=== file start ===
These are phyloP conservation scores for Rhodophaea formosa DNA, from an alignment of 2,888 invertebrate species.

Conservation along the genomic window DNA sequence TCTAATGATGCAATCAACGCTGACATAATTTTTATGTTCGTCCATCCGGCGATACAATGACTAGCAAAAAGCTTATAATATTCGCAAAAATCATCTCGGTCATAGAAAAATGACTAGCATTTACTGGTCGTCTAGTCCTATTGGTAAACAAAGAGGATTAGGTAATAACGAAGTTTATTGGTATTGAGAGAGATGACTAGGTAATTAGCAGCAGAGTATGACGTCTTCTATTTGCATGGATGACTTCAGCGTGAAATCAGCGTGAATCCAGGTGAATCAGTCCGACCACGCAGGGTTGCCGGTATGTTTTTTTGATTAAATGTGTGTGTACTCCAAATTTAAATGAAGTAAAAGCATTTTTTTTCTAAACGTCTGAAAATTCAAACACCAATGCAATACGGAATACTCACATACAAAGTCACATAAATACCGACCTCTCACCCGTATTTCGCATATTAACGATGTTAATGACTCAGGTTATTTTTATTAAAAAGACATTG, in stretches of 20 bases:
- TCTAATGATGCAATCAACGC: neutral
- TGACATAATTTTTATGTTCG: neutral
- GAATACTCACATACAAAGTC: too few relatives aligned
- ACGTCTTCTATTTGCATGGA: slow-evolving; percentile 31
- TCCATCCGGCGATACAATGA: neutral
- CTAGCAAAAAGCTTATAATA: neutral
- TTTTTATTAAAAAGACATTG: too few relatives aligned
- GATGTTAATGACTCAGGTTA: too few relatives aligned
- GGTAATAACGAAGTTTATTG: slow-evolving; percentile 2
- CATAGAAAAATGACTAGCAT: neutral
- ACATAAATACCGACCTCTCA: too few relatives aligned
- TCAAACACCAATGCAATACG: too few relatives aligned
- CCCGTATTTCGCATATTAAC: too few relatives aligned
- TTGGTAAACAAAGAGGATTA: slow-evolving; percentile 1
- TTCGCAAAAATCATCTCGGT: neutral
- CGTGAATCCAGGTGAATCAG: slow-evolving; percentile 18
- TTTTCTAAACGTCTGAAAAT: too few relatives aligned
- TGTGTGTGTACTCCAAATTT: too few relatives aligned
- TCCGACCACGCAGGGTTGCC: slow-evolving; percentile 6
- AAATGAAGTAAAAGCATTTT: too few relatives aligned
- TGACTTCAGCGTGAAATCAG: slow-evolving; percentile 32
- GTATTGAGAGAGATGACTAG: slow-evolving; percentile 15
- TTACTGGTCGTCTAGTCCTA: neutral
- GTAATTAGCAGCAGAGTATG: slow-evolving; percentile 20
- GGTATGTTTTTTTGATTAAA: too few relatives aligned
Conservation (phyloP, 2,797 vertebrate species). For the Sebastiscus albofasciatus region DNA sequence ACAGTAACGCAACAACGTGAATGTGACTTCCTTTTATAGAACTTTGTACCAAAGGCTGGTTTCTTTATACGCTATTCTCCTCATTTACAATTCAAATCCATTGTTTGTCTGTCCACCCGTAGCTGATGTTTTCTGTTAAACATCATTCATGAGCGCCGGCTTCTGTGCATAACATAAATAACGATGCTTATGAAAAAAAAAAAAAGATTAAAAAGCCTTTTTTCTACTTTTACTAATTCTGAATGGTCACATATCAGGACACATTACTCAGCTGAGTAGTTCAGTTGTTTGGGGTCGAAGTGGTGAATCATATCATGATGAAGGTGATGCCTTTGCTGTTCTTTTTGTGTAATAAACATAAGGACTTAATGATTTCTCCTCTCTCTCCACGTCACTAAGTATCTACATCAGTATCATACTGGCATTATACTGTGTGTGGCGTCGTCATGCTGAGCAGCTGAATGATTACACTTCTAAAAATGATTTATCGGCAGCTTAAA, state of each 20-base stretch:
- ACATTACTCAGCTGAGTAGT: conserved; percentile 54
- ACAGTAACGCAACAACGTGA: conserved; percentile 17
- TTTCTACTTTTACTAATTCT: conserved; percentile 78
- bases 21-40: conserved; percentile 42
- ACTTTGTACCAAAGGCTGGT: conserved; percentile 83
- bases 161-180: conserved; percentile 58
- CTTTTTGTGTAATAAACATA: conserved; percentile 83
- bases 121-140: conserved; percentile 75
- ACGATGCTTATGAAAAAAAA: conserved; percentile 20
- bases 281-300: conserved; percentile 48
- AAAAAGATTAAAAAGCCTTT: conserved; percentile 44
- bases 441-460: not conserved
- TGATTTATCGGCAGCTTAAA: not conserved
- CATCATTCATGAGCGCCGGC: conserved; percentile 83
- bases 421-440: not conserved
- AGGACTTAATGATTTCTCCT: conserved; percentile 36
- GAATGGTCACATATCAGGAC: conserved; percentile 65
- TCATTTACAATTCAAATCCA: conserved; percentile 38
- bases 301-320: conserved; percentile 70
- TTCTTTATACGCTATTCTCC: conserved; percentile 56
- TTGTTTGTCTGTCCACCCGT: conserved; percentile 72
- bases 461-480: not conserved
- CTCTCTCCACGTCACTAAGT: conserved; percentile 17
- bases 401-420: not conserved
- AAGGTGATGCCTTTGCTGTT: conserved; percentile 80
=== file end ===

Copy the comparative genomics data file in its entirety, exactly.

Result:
These are phyloP conservation scores for Rhodophaea formosa DNA, from an alignment of 2,888 invertebrate species.

Conservation along the genomic window DNA sequence TCTAATGATGCAATCAACGCTGACATAATTTTTATGTTCGTCCATCCGGCGATACAATGACTAGCAAAAAGCTTATAATATTCGCAAAAATCATCTCGGTCATAGAAAAATGACTAGCATTTACTGGTCGTCTAGTCCTATTGGTAAACAAAGAGGATTAGGTAATAACGAAGTTTATTGGTATTGAGAGAGATGACTAGGTAATTAGCAGCAGAGTATGACGTCTTCTATTTGCATGGATGACTTCAGCGTGAAATCAGCGTGAATCCAGGTGAATCAGTCCGACCACGCAGGGTTGCCGGTATGTTTTTTTGATTAAATGTGTGTGTACTCCAAATTTAAATGAAGTAAAAGCATTTTTTTTCTAAACGTCTGAAAATTCAAACACCAATGCAATACGGAATACTCACATACAAAGTCACATAAATACCGACCTCTCACCCGTATTTCGCATATTAACGATGTTAATGACTCAGGTTATTTTTATTAAAAAGACATTG, in stretches of 20 bases:
- TCTAATGATGCAATCAACGC: neutral
- TGACATAATTTTTATGTTCG: neutral
- GAATACTCACATACAAAGTC: too few relatives aligned
- ACGTCTTCTATTTGCATGGA: slow-evolving; percentile 31
- TCCATCCGGCGATACAATGA: neutral
- CTAGCAAAAAGCTTATAATA: neutral
- TTTTTATTAAAAAGACATTG: too few relatives aligned
- GATGTTAATGACTCAGGTTA: too few relatives aligned
- GGTAATAACGAAGTTTATTG: slow-evolving; percentile 2
- CATAGAAAAATGACTAGCAT: neutral
- ACATAAATACCGACCTCTCA: too few relatives aligned
- TCAAACACCAATGCAATACG: too few relatives aligned
- CCCGTATTTCGCATATTAAC: too few relatives aligned
- TTGGTAAACAAAGAGGATTA: slow-evolving; percentile 1
- TTCGCAAAAATCATCTCGGT: neutral
- CGTGAATCCAGGTGAATCAG: slow-evolving; percentile 18
- TTTTCTAAACGTCTGAAAAT: too few relatives aligned
- TGTGTGTGTACTCCAAATTT: too few relatives aligned
- TCCGACCACGCAGGGTTGCC: slow-evolving; percentile 6
- AAATGAAGTAAAAGCATTTT: too few relatives aligned
- TGACTTCAGCGTGAAATCAG: slow-evolving; percentile 32
- GTATTGAGAGAGATGACTAG: slow-evolving; percentile 15
- TTACTGGTCGTCTAGTCCTA: neutral
- GTAATTAGCAGCAGAGTATG: slow-evolving; percentile 20
- GGTATGTTTTTTTGATTAAA: too few relatives aligned
Conservation (phyloP, 2,797 vertebrate species). For the Sebastiscus albofasciatus region DNA sequence ACAGTAACGCAACAACGTGAATGTGACTTCCTTTTATAGAACTTTGTACCAAAGGCTGGTTTCTTTATACGCTATTCTCCTCATTTACAATTCAAATCCATTGTTTGTCTGTCCACCCGTAGCTGATGTTTTCTGTTAAACATCATTCATGAGCGCCGGCTTCTGTGCATAACATAAATAACGATGCTTATGAAAAAAAAAAAAAGATTAAAAAGCCTTTTTTCTACTTTTACTAATTCTGAATGGTCACATATCAGGACACATTACTCAGCTGAGTAGTTCAGTTGTTTGGGGTCGAAGTGGTGAATCATATCATGATGAAGGTGATGCCTTTGCTGTTCTTTTTGTGTAATAAACATAAGGACTTAATGATTTCTCCTCTCTCTCCACGTCACTAAGTATCTACATCAGTATCATACTGGCATTATACTGTGTGTGGCGTCGTCATGCTGAGCAGCTGAATGATTACACTTCTAAAAATGATTTATCGGCAGCTTAAA, state of each 20-base stretch:
- ACATTACTCAGCTGAGTAGT: conserved; percentile 54
- ACAGTAACGCAACAACGTGA: conserved; percentile 17
- TTTCTACTTTTACTAATTCT: conserved; percentile 78
- bases 21-40: conserved; percentile 42
- ACTTTGTACCAAAGGCTGGT: conserved; percentile 83
- bases 161-180: conserved; percentile 58
- CTTTTTGTGTAATAAACATA: conserved; percentile 83
- bases 121-140: conserved; percentile 75
- ACGATGCTTATGAAAAAAAA: conserved; percentile 20
- bases 281-300: conserved; percentile 48
- AAAAAGATTAAAAAGCCTTT: conserved; percentile 44
- bases 441-460: not conserved
- TGATTTATCGGCAGCTTAAA: not conserved
- CATCATTCATGAGCGCCGGC: conserved; percentile 83
- bases 421-440: not conserved
- AGGACTTAATGATTTCTCCT: conserved; percentile 36
- GAATGGTCACATATCAGGAC: conserved; percentile 65
- TCATTTACAATTCAAATCCA: conserved; percentile 38
- bases 301-320: conserved; percentile 70
- TTCTTTATACGCTATTCTCC: conserved; percentile 56
- TTGTTTGTCTGTCCACCCGT: conserved; percentile 72
- bases 461-480: not conserved
- CTCTCTCCACGTCACTAAGT: conserved; percentile 17
- bases 401-420: not conserved
- AAGGTGATGCCTTTGCTGTT: conserved; percentile 80